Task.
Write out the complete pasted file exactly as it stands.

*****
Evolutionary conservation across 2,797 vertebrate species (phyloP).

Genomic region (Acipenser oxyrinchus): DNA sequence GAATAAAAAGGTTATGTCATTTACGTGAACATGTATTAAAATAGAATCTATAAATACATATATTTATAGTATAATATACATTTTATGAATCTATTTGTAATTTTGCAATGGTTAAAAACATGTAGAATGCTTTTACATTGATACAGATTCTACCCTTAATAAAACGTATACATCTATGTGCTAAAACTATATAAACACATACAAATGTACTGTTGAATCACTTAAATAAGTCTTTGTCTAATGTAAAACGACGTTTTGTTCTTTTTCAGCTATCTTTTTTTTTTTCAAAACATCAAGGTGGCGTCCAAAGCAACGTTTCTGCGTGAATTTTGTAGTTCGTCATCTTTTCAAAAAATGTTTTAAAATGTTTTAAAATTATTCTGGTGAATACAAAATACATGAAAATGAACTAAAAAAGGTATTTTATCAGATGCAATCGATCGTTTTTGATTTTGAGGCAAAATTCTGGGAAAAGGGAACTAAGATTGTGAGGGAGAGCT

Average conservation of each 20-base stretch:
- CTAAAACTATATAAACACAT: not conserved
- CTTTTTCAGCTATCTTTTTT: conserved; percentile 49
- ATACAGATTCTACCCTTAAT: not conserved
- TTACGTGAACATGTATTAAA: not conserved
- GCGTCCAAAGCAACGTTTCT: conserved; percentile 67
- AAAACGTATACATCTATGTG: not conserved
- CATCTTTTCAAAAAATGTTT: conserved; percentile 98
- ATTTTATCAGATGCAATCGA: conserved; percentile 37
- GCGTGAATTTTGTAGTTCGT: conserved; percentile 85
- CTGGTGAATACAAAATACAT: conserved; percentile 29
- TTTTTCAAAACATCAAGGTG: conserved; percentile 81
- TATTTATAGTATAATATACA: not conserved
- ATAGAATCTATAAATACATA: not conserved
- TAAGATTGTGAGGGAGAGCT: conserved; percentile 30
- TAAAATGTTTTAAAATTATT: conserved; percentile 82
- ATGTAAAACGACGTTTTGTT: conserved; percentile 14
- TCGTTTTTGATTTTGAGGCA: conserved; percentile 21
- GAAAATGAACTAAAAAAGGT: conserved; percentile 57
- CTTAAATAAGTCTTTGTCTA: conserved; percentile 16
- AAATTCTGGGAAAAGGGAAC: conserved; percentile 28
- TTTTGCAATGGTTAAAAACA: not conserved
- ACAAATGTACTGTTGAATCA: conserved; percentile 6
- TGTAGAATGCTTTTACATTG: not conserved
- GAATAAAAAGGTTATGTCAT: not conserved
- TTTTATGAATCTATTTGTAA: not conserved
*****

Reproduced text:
Evolutionary conservation across 2,797 vertebrate species (phyloP).

Genomic region (Acipenser oxyrinchus): DNA sequence GAATAAAAAGGTTATGTCATTTACGTGAACATGTATTAAAATAGAATCTATAAATACATATATTTATAGTATAATATACATTTTATGAATCTATTTGTAATTTTGCAATGGTTAAAAACATGTAGAATGCTTTTACATTGATACAGATTCTACCCTTAATAAAACGTATACATCTATGTGCTAAAACTATATAAACACATACAAATGTACTGTTGAATCACTTAAATAAGTCTTTGTCTAATGTAAAACGACGTTTTGTTCTTTTTCAGCTATCTTTTTTTTTTTCAAAACATCAAGGTGGCGTCCAAAGCAACGTTTCTGCGTGAATTTTGTAGTTCGTCATCTTTTCAAAAAATGTTTTAAAATGTTTTAAAATTATTCTGGTGAATACAAAATACATGAAAATGAACTAAAAAAGGTATTTTATCAGATGCAATCGATCGTTTTTGATTTTGAGGCAAAATTCTGGGAAAAGGGAACTAAGATTGTGAGGGAGAGCT

Average conservation of each 20-base stretch:
- CTAAAACTATATAAACACAT: not conserved
- CTTTTTCAGCTATCTTTTTT: conserved; percentile 49
- ATACAGATTCTACCCTTAAT: not conserved
- TTACGTGAACATGTATTAAA: not conserved
- GCGTCCAAAGCAACGTTTCT: conserved; percentile 67
- AAAACGTATACATCTATGTG: not conserved
- CATCTTTTCAAAAAATGTTT: conserved; percentile 98
- ATTTTATCAGATGCAATCGA: conserved; percentile 37
- GCGTGAATTTTGTAGTTCGT: conserved; percentile 85
- CTGGTGAATACAAAATACAT: conserved; percentile 29
- TTTTTCAAAACATCAAGGTG: conserved; percentile 81
- TATTTATAGTATAATATACA: not conserved
- ATAGAATCTATAAATACATA: not conserved
- TAAGATTGTGAGGGAGAGCT: conserved; percentile 30
- TAAAATGTTTTAAAATTATT: conserved; percentile 82
- ATGTAAAACGACGTTTTGTT: conserved; percentile 14
- TCGTTTTTGATTTTGAGGCA: conserved; percentile 21
- GAAAATGAACTAAAAAAGGT: conserved; percentile 57
- CTTAAATAAGTCTTTGTCTA: conserved; percentile 16
- AAATTCTGGGAAAAGGGAAC: conserved; percentile 28
- TTTTGCAATGGTTAAAAACA: not conserved
- ACAAATGTACTGTTGAATCA: conserved; percentile 6
- TGTAGAATGCTTTTACATTG: not conserved
- GAATAAAAAGGTTATGTCAT: not conserved
- TTTTATGAATCTATTTGTAA: not conserved